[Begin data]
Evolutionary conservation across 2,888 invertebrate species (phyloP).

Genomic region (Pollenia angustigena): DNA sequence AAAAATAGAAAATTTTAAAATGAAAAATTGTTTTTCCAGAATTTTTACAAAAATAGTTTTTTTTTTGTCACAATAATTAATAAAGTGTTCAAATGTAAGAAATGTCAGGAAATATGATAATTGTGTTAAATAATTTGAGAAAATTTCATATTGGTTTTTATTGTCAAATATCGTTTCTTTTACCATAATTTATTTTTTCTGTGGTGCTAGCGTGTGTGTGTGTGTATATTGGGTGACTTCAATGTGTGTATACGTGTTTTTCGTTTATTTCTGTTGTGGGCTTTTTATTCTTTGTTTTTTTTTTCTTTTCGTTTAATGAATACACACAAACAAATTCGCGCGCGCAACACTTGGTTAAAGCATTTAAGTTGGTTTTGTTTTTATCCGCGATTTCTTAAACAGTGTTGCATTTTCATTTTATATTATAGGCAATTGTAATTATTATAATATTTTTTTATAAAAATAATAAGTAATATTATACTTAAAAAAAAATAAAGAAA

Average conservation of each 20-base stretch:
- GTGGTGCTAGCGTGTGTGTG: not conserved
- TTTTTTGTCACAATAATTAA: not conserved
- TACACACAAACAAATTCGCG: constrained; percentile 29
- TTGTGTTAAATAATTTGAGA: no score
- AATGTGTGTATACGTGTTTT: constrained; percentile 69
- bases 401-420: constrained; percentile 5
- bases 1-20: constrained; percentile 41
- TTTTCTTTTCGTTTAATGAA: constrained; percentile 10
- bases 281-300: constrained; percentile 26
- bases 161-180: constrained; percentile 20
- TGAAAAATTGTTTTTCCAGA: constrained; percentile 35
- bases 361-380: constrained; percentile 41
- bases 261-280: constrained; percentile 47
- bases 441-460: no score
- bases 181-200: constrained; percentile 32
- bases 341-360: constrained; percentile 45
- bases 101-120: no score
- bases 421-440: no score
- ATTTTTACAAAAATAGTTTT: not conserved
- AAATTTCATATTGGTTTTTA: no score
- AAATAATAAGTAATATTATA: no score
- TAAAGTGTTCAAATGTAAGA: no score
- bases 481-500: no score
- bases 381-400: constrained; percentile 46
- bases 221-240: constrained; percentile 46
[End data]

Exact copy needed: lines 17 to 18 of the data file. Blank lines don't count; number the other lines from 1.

- bases 441-460: no score
- bases 181-200: constrained; percentile 32